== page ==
death rate in Cuba during thie past year i'y thli attending Iphysician for more t lha
has been 16.57 per thousand ihlabitant-. l \,o \ieks after the attack, during which
which will comilliiiare favorably I with t coti- ii- e there w\as alimple opportuniity for the
tries of the Temperate Zone. infection of limosqulitoes, which spread thIl
(On May 1, 1!0145. there were (103 kilomie- di-.cie. To date there has Ibeen a total
terms of macadamiizedl roads in -erv\icel. (t i'f .7 .ise, and at ttlis writingr tliere ;ar
which 256 kilontetwes were built lbv the li i ilc iiinler treatinent. l)r-. Finilay. thlie
coloniall overniieut. 98S bhy \ hle Military eliiliient yellow fever expert andil he origi-
overnment and 249 bhy lie Republic. Frimiii t"i"r of tlihe theory of the propagation ioii
May 20. 1i N2. the date of tile etablihi-lii'lt lih(e lise:i-4 tIIhrough 11 l agency of Intis-
of the Cuban (movi-rnient. to -IJulY 1, la-t qi'l te, t claims that the origin of thile first
year, 52 h ildges li Iad le,1 bilt or irecit. ,ie \ iwa\lI d e to tlie ite of anl infeitei-
structed. and' of thii niluiber 41 ari of i, iio-,liio., whhih i wl\ats imported. Int lie is
steel or masonry. iictli akieks i very fa iMunalel to.1 iat whieret from. In i he sali-
vorable slowingi i olgllils cl illel wil th li .ait ien of ti e ctit' of lla'vlina
same class of \iork plerforied during t l tlie iireat prieent over iNi' en iployees ac-
three and lialf vYiear, of An riean occllpa- ively at iiiork and disinfection is being
tion. A considerable llllamount (if l(money .onlidcted ol a very extenli.ve scall..
has been expendeld byi thie national gov- For some time palt tengineelrs tflhe De-
ernment on water w\torks foir various citiet- Ilarlinent oIf I'Piblic W\orks have been a-
and towns, for building lighthoullses iand in- (Conltinued illn page 5)


Southern Machinery & Supply Co,
(INCORPORATED.
4r
Machinists and Engineers.
Engines, Boilers, Saw, Shingle, Planing and Veneer Mill Machinery. Corliss En-
gines, Water Tube Boilers, Pumps and Electric Outfits. Contracts
for Complete Outfits a Specialty. Plans and estimates fur-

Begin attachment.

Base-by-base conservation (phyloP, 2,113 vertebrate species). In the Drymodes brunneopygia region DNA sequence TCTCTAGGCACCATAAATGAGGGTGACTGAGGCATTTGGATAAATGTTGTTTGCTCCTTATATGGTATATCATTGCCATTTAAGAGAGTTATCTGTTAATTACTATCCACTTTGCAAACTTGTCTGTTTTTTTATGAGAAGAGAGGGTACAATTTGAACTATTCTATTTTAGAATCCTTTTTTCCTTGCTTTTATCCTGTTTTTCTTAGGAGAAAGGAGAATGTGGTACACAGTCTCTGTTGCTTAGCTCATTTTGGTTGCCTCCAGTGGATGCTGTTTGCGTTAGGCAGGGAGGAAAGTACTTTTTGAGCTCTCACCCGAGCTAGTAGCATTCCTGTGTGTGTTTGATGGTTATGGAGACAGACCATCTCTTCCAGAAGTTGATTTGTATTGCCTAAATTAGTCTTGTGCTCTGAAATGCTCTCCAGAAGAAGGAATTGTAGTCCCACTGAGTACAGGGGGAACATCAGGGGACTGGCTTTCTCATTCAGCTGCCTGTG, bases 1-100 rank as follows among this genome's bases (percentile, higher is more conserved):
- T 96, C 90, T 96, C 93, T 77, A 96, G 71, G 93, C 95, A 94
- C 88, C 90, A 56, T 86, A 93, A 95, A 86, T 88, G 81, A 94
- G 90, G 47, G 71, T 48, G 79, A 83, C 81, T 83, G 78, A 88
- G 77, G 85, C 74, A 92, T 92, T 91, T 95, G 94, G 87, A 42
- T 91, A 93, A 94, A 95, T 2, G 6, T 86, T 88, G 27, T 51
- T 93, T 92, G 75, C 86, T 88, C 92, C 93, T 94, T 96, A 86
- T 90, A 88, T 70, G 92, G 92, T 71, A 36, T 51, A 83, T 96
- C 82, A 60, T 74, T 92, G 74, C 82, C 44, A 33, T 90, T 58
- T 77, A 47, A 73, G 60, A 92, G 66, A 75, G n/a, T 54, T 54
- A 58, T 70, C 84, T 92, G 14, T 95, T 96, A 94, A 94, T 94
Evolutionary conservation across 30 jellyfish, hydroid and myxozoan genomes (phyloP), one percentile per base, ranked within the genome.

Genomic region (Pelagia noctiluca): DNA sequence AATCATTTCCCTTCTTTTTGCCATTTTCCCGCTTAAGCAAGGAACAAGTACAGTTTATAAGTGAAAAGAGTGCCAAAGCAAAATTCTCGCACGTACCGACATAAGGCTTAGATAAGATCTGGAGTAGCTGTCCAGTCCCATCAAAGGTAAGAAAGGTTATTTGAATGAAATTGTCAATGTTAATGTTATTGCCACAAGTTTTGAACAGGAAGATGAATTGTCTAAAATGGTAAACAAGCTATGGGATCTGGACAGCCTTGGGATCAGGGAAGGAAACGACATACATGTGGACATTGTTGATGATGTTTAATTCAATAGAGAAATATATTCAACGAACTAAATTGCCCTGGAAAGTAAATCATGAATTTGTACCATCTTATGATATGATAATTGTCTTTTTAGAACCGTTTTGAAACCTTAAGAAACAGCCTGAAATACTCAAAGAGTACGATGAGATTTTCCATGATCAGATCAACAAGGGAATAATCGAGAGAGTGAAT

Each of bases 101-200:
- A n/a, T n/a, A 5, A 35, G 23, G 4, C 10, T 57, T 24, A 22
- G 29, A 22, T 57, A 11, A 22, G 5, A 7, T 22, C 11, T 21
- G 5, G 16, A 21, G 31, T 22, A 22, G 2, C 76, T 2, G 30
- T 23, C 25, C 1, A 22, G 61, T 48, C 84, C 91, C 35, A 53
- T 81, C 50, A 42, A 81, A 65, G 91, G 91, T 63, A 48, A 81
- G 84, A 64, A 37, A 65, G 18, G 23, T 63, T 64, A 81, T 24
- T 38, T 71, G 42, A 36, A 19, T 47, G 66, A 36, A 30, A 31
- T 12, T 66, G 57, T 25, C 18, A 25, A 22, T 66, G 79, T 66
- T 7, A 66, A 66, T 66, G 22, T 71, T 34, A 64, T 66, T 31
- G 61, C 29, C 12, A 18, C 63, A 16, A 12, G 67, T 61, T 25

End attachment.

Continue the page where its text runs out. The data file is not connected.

nished on application.


Successful Men

appreciate, use and advise Life Insu-
rance. The advice of successful men
is worth following. Insure in
INSURANCE COMPANY
ST C THE PRUDENTIAL O"FAMErsmwar,.""
WALTER P. CORBETT. Manager. JOHN F. DRYDF.N, Press.
409 West Bldg.. Jacksonville. Fla. Home Office Newark, NJ.


PLANTERS


"Old Time" Remedies


THE JOY Of THE HOUSEHOLD.


c


These four great remedies, Nubian Tea, Benedicta, Cuban Relief
and Cuban Oil, are the joy of the household. With them near at hand, a "l"e
man is ready for any emergency. He has a safe, reliable and speedy relief senedtta
for wife, children, self or stock. With these remedies you can keep the Cubam
doctor's hands out of your pockets, and yet have a healthy, happy family. ,elif ,
Besides, you can cure your stock of any ailment that may befall them. Cub
NUBIAN TEA-In Liquid or Powder Form-Is the great family medicine. It
will cure all forms of Liver and Kidney Complaints, Prevents Chills and Malarial
Fever. Cures the common ailments of children; and as a laxative tonic it is without
an equal-safe and reliable. In the liquid, it is extremely palatable-even children
like it-and it is READY FOR USE.
BENEDICTA is a woman's medicine. It will cure all the diseases common to
women, and classed as Female Troubles. It will bring youth back to the xaded woman,
who has gone one suffering because she thought it woman's lot. It will care for the
young girl just entering womanhood; and prepare the young woman ror the sacred
duties of wife and mother.
CUBAN RELIEF-The instant Paint Killer, for either man or beast. Relieves
instantly, Colic, Cramps, Cholera Morbus, Diarrhoea, Dystentery and Sick Headache.
For colic in horses it is an infallible remedy and is guaranteed to give relief in five
minutes.
CUBAN OIL-The Best Bone and Nerve Liniment. Is antiseptic for cuts,
snagged or torn flesh, and will instantly relieve the pain. Cures insect bites and stings,
scalds and burns, bruises and sores, chapped hands and face, ore and tender feet.
Relieves rheumatic pains, lame back, stiff joints, and in stock cures wire fence eate,
scratches, thrush, splint, collar sores, saddle galls, and diseased hoofs.
Write us for Prices.

SPENCER MEDICINE CO., Chattanooga. Ten.

I il4t* t I t4 I#I tt I I li tt I #*1t I I I IIttl I 4 1 411 11

A Few Bargains


S Bargains are becoming scarce, but here are a few rare ones.
7.300 acres sawmill timber, ettinlated to cut 5,000 feet per acre; lying
immediately upon transportation: easily logged.
S 40.000 acres virgin timber, estimated to cut 6,000 feet per acre; three rail-